“Doctor, I’m tired.” “I don’t have any energy no matter what I do.” “I cannot lose weight no matter how hard I try.”

As a family physician, Dr. Bert Barnes, chief medical officer at Medical Center of Trinity in West Florida, has heard these symptoms more times than he can count. The culprit is one of the most common and sometimes overlooked diagnoses, he says – a thyroid condition.

The thyroid – a butterfly-shaped gland in the base of the neck – may be small, but it packs a powerful punch. It plays a major role in the body, controlling our metabolism and producing hormones that help us use energy, stay warm and keep the brain, heart, muscles and other organs working as they should.

Treatment options for thyroid conditions are usually directed by endocrinologists, says Dr. Barnes. So, to help us get down to brass tacks, a specialist from HCA-affiliate Medical City McKinney, Dr. Muhammad Shaharyar Siddiqui, joined the conversation to discuss 12 things you should know about thyroid health.

  1. Some 20 million Americans suffer from thyroid disease and up to 60 percent of those individuals are silent sufferers, says Dr. Siddiqui. In other words, they are unaware of their condition.
  1. Women are five to eight times more likely than men to have thyroid problems.
  1. When one has an underactive thyroid – HYPOthyroidism – the gland is not producing enough hormones and metabolism slows down, says Dr. Barnes. The results include extreme fatigue, depression, forgetfulness, cold intolerance, dry skin, weight gain, and hair loss, among other complaints.
  1. Hypothyroidism is very common in patients over 60 years old and steadily increases with age, Dr. Siddiqui added, and, sadly, up to one in four patients in nursing homes may have undiagnosed hypothyroidism.
  1. An underactive thyroid can be easily diagnosed with blood tests.
  1. According to Dr. Siddiqui, hypothyroidism cannot be cured, but, in almost every patient, he says, it can be completely controlled. Treatment consists of thyroid hormone replacement taken once daily by mouth to fully replace the function of the thyroid gland.
  1. Hashimoto’s Thyroiditis, an autoimmune condition in which the body’s immune system attacks the thyroid gland for no apparent reason, is the most common cause of hypothyroidism in the United States. Several Hollywood celebrities have spoken publically about their battle with Hashimoto’s, including Zoe Saldana, Gina Rodriguez and, most recently, Model Gigi Hadid.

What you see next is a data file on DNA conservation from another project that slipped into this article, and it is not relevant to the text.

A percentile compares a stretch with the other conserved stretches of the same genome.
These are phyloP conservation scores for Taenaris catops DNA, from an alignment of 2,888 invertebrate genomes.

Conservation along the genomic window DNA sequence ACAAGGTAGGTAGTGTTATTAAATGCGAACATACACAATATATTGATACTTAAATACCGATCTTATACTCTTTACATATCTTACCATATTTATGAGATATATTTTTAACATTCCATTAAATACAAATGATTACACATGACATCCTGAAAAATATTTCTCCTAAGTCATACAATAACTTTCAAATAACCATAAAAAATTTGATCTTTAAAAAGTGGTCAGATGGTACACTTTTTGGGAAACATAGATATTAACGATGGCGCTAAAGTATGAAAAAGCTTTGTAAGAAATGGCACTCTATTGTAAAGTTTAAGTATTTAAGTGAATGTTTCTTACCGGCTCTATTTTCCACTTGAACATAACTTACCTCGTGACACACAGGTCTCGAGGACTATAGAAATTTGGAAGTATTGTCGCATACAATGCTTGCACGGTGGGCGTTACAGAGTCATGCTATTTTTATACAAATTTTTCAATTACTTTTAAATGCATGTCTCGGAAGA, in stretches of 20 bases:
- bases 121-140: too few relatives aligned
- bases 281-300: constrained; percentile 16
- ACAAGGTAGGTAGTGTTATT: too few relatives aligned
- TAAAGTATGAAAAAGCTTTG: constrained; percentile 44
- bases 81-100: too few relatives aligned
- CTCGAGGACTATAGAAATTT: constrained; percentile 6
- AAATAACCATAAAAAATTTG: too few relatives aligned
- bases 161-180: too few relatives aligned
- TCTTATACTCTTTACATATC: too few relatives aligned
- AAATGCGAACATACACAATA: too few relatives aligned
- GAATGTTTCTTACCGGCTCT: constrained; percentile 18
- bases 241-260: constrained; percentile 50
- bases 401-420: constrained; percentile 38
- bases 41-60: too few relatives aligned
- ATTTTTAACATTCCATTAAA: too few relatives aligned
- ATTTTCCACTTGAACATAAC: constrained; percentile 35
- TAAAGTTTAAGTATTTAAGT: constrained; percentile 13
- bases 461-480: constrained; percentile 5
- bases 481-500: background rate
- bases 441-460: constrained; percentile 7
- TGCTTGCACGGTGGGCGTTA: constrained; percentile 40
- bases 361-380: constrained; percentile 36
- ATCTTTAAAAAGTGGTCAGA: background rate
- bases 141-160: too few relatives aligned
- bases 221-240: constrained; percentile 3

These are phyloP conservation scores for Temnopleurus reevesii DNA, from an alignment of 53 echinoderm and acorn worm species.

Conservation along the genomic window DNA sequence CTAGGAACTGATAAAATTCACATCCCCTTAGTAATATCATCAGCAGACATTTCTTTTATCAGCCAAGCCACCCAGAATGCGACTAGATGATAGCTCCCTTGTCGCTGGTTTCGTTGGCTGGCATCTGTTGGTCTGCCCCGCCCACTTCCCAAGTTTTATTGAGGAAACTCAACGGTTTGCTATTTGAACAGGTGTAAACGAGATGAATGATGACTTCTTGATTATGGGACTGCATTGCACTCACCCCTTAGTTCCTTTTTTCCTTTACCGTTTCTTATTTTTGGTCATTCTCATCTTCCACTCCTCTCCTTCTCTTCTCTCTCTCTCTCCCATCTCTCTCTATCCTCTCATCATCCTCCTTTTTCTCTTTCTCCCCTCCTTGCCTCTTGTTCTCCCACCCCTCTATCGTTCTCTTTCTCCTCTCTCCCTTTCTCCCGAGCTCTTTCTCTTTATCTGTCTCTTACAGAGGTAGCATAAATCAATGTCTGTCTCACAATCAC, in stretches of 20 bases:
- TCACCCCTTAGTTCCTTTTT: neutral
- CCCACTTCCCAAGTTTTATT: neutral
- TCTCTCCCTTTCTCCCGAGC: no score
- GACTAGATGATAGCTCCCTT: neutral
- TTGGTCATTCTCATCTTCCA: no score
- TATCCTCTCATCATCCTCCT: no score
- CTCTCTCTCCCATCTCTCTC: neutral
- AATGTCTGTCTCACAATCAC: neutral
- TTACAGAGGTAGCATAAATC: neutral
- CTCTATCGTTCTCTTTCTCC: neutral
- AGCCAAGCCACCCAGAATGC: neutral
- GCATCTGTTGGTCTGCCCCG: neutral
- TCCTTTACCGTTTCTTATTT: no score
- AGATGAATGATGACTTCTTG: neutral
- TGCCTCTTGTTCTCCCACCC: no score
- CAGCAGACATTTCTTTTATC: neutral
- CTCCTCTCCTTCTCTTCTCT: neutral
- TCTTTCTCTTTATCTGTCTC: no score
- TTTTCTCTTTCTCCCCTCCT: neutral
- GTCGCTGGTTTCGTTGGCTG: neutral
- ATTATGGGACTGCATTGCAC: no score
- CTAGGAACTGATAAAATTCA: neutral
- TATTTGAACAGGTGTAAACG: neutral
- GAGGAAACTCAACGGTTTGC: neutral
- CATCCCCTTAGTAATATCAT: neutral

1. Hashimoto’s presents differently from patient to patient. A diagnosis is often made when patients present with symptoms of hypothyroidism, often accompanied by the finding of a goiter (an enlarged thyroid gland) on physical examination, and laboratory tests either indicative of normal thyroid function or consistent with hypothyroidism.
  1. The care plan for Hashimoto’s Thyroiditis is to treat the hypothyroidism with thyroid hormone replacement medication
  1. A much less common thyroid condition is HYPERthyroidism or overactive thyroid, says Dr. Barnes. Here, the thyroid is producing too much hormone and symptoms may include irritability, weight loss, heat intolerance, vision problems, nervousness and tremors. If left untreated, it can lead to various heart conditions and thinning of the bones, he added.
  1. No single treatment is best for all patients with hyperthyroidism, Dr. Siddiqui said: treatment will be influenced by your age, the type and severity of the hyperthyroidism, other medical conditions that may affect your health and your own preference. Treatment options include antithyroid drugs, radioactive iodine and surgery.
  1. For women, especially, don’t ignore the signs of a potential thyroid condition. If you suspect that something is “off,” consult your physician.

Dr. Bert Barnes, chief medical officer at Medical Center of Trinity, an affiliate of HCA, and Dr. Muhammad Shaharyar Siddiqui, endocrinologist at HCA North Texas’ Medical City McKinney, hopes this blog will draw attention to thyroid conditions and Thyroid Awareness Month.